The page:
If you’ve been searching for the perfect thin crust pizza dough recipe too, look no further.  This is it.  It does take some planning ahead, as it needs to rise overnight in the fridge, but trust me, it’s worth the time.

I also just found out that Peter Reinhardt has another cookbook all about pizza.  Fairly certain I need that in my life soon!

Perfect Thin Crust Pizza Dough - The best pizza dough. Cold rise, thin crust, crispy, perfect pizza. You will never need another pizza dough recipe.

Perfect Thin Crust Pizza Dough

Yield: four 12" pizzas

The best thin crust pizza dough. Cold rise, thin crust, crispy, perfect pizza. You will never need another pizza dough recipe.

30 minPrep Time

8 minCook Time

38 minTotal Time

Save Recipe


4 1/2 cups (20.25oz, 574g) all purpose flour
1 3/4 teaspoons (0.44oz, 12.5g) salt
1 teaspoon (0.11oz,3.1g) instant yeast
1/4 cup (2oz, 59mL) olive oil
1 3/4 cups (14oz, 414mL) water (ice cold)


  1. In the bowl of a stand mixer, or in a large bowl, stir together the flour, salt and yeast. Add the olive oil and cold water and knead with the dough hook for 5-7 minutes, or 8-10 if kneading by hand. The dough should be smooth and elastic, and clear the sides of the bowl (it will be fairly sticky, but as long as it clears the sides of the bowl that’s okay - if if doesn’t clear the sides, sprinkle in a little more flour).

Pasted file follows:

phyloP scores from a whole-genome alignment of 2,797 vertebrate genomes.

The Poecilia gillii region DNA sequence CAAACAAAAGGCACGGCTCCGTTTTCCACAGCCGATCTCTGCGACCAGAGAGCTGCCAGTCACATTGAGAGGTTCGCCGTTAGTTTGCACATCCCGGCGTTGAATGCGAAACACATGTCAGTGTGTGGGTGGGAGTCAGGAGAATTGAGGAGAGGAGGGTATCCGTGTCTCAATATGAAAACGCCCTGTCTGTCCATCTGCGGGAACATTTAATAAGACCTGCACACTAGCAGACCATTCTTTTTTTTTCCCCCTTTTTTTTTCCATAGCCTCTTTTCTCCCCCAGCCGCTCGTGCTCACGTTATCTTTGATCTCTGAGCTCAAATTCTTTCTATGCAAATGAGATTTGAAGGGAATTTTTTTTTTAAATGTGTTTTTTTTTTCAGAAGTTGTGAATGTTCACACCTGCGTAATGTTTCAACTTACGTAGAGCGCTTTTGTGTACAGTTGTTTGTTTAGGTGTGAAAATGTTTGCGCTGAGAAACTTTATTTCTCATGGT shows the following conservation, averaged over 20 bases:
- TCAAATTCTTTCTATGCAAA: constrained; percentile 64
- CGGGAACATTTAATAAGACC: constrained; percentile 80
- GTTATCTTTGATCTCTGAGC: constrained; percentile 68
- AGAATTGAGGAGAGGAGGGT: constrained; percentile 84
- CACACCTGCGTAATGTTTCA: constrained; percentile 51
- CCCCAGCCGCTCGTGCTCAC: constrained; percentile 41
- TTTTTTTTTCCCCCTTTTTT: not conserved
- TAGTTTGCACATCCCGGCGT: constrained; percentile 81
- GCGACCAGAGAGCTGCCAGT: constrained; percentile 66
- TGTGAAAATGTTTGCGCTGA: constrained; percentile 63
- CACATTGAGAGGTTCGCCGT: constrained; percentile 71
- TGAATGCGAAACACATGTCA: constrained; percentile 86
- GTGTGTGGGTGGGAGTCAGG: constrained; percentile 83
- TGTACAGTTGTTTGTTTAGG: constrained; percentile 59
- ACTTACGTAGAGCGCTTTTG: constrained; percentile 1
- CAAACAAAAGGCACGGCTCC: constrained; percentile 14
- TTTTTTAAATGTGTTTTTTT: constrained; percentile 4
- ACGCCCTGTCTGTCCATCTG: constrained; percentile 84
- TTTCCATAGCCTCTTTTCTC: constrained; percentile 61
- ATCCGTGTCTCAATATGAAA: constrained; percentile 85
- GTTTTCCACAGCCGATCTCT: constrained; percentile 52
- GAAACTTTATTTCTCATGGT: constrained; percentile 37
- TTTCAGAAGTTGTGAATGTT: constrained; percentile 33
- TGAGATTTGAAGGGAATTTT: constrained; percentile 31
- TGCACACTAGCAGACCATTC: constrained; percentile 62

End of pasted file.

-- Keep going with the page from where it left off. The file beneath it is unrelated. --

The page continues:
2. Line a baking sheet with parchment paper and lightly spray it with cooking spray. Transfer the dough to a lightly floured countertop and cut it into 4 equal pieces (or 6 if you want smaller pizzas). Gently shape each piece into a ball with floured hands and place it on the prepared cookie sheet. Mist the dough balls with spray oil and lightly cover them with plastic wrap. Place the pan into the refrigerator overnight, or for up to 3 days. You can also freeze the dough balls at this point, by placing the oiled dough balls into individual freezer bags for up to 3 months, removing them to the fridge the day before using them.